Christopher T. George, Lyricist & Co-Author, "Jack the Musical"
                https://www.facebook.com/JackTheMusical/ Hear sample song at https://tinyurl.com/y8h4envx.

                Organizer, RipperCon #JacktheRipper-#True Crime Conferences, April 2016 and 2018.
                Hear RipperCon 2016 & 2018 talks at http://www.casebook.org/podcast/.

                Comment


                • Originally posted by Paul View Post
                  Hi Debs,
                  My earlier point was that the hop crops had been destroyed and by John Kelly's own admission they had found little or no work and had to return to London, therefore we can't assess Eddowes health and stamina on the assumption that she had been out in the fields from dawn to dusk. The bronzing of her skin would no doubt have occurred on the walk from London to Kent and back again. I think it is very likely that Dr Brown would have used a different word if he had suspected the skin colour was caused by an illness.

                  Hi Paul-I'm a little confused, i don't think I ever said it was proof of her health or stamina. I merely suggested bronzed meant exactly what it suggested-suntanned due to being outdoors. Walking to and from Kent would have meant a long time outdoors. I was mainly querying why people were suddenly thinking it may have meant she had yellow skin caused by nephritis!

                  Comment


                  • Originally posted by Jeff Leahy View Post
                    Yes, its often assumed that sunshine is the best source of tanning..

                    Actually the best tan I ever got was working on Missle sites at Shoeburyness, Salt Air and wind gives an excellent tan...Jeff
                    But Jeff, you are still in the suns rays even if you are walking or standing still, that is how you get tanned when outdoors!!
                    It's a misapprehension that you can be tanned by the wind-all that is happening on a windy day is that you don't feel the suns rays as the wind cools your skin.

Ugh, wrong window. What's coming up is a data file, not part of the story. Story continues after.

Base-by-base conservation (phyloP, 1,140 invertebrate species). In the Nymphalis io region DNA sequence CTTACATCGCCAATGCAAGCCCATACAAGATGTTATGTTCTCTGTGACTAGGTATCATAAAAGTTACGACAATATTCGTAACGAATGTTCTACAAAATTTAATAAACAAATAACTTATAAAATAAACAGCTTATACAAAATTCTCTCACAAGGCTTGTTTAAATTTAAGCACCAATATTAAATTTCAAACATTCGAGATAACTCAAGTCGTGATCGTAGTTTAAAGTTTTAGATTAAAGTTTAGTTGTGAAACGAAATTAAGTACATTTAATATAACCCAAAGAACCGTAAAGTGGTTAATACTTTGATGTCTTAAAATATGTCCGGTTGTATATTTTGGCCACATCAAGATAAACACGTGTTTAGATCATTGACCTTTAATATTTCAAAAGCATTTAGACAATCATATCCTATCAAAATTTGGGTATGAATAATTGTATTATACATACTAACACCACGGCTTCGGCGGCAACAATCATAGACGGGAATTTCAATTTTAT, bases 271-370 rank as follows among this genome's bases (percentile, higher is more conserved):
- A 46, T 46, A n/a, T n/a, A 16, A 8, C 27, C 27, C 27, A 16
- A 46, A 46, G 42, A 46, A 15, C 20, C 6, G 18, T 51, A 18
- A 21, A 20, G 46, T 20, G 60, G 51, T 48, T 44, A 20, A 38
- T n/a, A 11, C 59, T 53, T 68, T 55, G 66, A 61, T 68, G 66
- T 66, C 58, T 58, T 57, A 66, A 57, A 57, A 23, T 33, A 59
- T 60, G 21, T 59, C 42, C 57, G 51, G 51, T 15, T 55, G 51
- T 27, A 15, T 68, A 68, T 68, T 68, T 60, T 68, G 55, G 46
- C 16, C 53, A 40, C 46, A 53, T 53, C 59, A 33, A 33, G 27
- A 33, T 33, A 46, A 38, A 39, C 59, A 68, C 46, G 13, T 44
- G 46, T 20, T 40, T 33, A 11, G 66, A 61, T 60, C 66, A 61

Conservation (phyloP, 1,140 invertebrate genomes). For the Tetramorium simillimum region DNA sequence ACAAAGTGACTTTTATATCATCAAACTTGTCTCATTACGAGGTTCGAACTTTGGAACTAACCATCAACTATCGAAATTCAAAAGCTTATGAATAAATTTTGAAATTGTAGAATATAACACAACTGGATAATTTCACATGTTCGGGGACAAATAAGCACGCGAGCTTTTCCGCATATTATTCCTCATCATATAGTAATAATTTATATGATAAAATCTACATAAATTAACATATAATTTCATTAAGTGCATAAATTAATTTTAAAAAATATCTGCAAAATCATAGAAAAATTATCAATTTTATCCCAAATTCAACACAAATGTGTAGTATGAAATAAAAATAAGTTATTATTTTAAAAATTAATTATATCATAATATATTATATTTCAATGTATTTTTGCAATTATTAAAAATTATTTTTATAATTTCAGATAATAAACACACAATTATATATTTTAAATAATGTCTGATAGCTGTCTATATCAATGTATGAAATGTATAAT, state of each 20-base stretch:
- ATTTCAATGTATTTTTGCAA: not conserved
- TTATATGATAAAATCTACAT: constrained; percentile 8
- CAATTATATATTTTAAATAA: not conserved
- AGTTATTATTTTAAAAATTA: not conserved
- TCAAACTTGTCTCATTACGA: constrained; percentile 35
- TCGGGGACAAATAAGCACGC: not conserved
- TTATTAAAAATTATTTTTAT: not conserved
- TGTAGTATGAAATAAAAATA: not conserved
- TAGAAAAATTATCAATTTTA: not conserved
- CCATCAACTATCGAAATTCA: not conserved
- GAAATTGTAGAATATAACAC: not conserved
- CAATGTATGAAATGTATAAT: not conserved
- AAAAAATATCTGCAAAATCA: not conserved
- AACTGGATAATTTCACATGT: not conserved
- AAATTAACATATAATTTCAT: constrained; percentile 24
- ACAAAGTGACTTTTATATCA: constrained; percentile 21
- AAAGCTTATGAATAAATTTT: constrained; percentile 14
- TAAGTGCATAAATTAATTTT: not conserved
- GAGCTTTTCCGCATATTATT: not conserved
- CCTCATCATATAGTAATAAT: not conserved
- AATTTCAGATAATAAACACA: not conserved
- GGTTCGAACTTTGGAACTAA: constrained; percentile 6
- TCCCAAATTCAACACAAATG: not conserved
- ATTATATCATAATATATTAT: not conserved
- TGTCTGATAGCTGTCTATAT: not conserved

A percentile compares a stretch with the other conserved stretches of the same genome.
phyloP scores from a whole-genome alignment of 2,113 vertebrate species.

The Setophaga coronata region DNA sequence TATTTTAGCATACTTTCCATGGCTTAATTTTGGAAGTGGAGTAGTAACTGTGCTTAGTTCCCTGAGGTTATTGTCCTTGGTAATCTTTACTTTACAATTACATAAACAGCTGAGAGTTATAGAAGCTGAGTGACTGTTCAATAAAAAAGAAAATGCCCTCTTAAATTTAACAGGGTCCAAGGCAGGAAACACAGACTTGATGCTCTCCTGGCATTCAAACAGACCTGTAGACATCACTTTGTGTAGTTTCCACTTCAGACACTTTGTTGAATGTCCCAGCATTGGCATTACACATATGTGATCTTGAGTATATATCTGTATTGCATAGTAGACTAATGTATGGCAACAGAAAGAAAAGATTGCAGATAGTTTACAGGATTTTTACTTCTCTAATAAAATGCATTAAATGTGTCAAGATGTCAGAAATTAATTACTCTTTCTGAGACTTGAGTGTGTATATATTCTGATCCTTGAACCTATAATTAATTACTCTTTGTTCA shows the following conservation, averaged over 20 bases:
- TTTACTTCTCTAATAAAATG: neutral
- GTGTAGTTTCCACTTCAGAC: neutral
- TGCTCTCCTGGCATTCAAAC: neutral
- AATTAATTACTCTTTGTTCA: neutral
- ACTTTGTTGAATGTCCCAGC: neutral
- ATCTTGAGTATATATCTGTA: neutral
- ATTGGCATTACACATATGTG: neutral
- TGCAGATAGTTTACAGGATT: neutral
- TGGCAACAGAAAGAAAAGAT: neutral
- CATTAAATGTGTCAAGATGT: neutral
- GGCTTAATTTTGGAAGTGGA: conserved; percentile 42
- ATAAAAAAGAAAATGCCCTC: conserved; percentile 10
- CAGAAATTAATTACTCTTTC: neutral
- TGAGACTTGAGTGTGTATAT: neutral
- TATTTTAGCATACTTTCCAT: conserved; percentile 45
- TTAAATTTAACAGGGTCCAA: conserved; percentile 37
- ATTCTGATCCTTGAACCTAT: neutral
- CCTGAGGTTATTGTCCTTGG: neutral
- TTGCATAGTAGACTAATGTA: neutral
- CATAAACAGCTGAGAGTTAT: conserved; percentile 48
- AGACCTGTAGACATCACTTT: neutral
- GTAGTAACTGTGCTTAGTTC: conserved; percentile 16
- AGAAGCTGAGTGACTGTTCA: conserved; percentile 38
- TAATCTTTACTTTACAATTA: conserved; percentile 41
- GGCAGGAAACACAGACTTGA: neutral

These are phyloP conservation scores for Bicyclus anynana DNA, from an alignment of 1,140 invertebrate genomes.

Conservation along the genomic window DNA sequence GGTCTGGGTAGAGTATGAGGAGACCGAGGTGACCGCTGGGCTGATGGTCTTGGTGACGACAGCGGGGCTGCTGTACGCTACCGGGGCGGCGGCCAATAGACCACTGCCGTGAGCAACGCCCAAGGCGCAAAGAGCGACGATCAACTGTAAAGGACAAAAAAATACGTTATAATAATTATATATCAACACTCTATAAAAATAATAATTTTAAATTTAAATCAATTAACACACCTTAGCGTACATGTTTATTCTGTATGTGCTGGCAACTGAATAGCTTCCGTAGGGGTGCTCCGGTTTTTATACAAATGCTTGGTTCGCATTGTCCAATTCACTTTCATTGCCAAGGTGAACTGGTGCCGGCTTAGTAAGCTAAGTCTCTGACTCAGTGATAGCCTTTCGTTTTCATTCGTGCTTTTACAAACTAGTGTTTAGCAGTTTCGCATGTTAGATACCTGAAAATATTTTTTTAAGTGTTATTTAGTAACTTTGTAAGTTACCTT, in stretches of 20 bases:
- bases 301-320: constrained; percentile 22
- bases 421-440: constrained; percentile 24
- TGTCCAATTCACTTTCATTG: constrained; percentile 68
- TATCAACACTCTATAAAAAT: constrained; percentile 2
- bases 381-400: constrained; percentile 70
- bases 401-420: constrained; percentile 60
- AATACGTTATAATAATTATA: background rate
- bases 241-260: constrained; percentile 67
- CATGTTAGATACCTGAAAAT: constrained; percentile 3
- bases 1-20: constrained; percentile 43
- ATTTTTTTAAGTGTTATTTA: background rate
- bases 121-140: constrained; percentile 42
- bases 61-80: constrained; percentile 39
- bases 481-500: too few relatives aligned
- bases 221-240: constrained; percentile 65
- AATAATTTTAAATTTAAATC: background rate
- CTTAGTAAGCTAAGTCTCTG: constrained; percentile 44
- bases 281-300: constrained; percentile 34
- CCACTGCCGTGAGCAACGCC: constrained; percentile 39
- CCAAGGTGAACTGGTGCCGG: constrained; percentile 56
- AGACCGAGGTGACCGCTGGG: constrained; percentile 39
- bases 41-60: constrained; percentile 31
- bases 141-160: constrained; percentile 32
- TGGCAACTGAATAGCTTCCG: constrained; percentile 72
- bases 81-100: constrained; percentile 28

Comment


                    • Originally posted by Debra Arif View Post
                      Hi Paul-I'm a little confused, i don't think I ever said it was proof of her health or stamina. I merely suggested bronzed meant exactly what it suggested-suntanned due to being outdoors. Walking to and from Kent would have meant a long time outdoors. I was mainly querying why people were suddenly thinking it may have meant she had yellow skin caused by nephritis!
                      Hi Deb

                      I was merely bringing up nephritis as a possibility for her skin color but I readily accept that Paul's point that Dr. Brown's use of the word "bronzed" to describe her skin color means that it's more likely he meant it to apply to exposure to sun or the elements.

                      Best regards

                      Chris
                      Christopher T. George, Lyricist & Co-Author, "Jack the Musical"
                      https://www.facebook.com/JackTheMusical/ Hear sample song at https://tinyurl.com/y8h4envx.

                      Organizer, RipperCon #JacktheRipper-#True Crime Conferences, April 2016 and 2018.
                      Hear RipperCon 2016 & 2018 talks at http://www.casebook.org/podcast/.

                      Comment


                      • Originally posted by Chris G. View Post
                        Hi Deb

                        I was merely bringing up nephritis as a possibility for her skin color but I readily accept that Paul's point that Dr. Brown's use of the word "bronzed" to describe her skin color means that it's more likely he meant it to apply to exposure to sun or the elements.